Interestingly, despite a clearly horrendous run of injuries this year, neither the Oilers' total man-games lost nor CHIP figure would have ranked #1 last year (see HERE for the 2008/09 rankings).
Also, while the aggregate CHIP figure league-wide was just shy of $200m, this is still $25m lower than the corresponding figure for 2008/09 - perhaps unexpected given all the conjecture earlier in the season about an injury epidemic and the effect of the Olympic break.
At the other end, largely thanks to a late injury to Ryan Malone, the Rangers clinch an unprecedented (OK, only two years of compiling this doesn't give much opportunity for precedent...) second consecutive 30th place finish. Something the esteemed GM of the team has seemingly been straining to achieve in the real NHL standings for the last 10 years, without success. Not for want of trying.
Again, there doesn't appear to be much more than a weak correlation between the extent of injuries and a team's position in the standings - the three healthiest teams all missed the playoffs, for example. (The dubious sanity of the GMs in question has not been allowed for here.)
The next lists are the top 30 individual CHIP and CMIP contributions:
P-M Bouchard's virtually season-long concussion results in his leading of the CHIP table. Ricky DP's "flu" - yes, that's "flu" - not quite emerging soon enough to trouble the podium. There's always next year, eh Rick? And the next 12...
I suspect next year's figures will no longer be distorted by the impact of Mike Rathje's unretired corpse. This may or may not be due to Paul Holmgren re-signing him to be the Flyers' next saviour in goal.
Finally, another update of the crude injury-by-location analysis. Again, I’ve just used the descriptions found in the player profiles on tsn.ca, so the figures will encompass all the inaccuracies and vagueness within them. It should give a broad indication, if nothing else, though.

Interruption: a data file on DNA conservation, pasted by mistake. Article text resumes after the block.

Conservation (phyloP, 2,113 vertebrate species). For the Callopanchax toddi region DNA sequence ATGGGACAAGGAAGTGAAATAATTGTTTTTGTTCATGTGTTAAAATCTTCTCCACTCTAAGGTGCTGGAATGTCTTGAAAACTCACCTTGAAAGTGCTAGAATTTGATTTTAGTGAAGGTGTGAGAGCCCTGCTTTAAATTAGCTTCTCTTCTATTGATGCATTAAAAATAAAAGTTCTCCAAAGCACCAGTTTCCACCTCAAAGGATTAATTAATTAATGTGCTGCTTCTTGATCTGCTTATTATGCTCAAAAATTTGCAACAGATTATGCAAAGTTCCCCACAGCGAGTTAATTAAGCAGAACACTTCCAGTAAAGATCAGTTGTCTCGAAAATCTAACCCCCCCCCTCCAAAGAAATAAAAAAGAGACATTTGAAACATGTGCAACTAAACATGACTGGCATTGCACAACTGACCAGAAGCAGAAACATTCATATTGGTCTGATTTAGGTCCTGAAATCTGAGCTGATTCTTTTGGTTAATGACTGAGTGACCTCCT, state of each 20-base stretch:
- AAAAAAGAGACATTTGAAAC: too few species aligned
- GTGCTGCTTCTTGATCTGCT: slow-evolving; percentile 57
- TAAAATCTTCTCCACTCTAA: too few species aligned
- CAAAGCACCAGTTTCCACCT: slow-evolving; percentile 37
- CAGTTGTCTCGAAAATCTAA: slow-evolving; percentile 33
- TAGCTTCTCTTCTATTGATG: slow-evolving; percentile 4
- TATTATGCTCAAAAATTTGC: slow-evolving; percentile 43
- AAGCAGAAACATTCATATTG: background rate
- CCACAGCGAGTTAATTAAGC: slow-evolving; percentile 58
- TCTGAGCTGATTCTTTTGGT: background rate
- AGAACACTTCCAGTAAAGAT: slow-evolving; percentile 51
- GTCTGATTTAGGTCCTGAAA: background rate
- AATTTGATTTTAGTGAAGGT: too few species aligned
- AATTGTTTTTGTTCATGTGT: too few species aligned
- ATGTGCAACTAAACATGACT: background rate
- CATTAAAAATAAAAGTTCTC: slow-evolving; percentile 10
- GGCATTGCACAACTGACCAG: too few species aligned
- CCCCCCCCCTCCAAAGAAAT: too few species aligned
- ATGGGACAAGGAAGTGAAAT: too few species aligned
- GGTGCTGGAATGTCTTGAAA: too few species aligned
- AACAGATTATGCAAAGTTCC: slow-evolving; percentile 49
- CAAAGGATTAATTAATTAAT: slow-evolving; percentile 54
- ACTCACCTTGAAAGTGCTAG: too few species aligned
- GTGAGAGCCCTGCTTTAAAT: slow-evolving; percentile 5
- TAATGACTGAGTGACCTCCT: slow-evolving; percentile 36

- Figures include (and are arguably distorted by) some players on long-term IR, such as Mike Rathje. They do exclude a few minor-leaguers who are or had been on the NHL club’s IR since pre-season
- There are undoubtedly a few inaccuracies and inconsistencies in there - I did the best I could with the information out there. Some corrections are picked up month-to-month too
- The cap figure doesn't really correlate very well to the "worth" of a player in some cases, e.g. where rookie bonuses are included this year, where players are seeing out an old (underpaid or rookie) contract or where players are horrendously overpaid
- Also, for any player who was acquired on re-entry waivers (e.g. Sean Avery, Randy Jones), the cap hit will only reflect that for their current team, i.e. 50% of the player’s full cap hit (shared between his current and old teams)
- I've once again stuck a full team-by-team listing of games missed and CHIP/CMIP numbers by each player on the web HERE
- Injury/games/TOI info courtesy of tsn.ca and nhl.com - man-games lost info more than likely does not exactly match up with the "official" figures released by individual teams
- Cap info courtesy of hockeybuzz.com and capgeek.com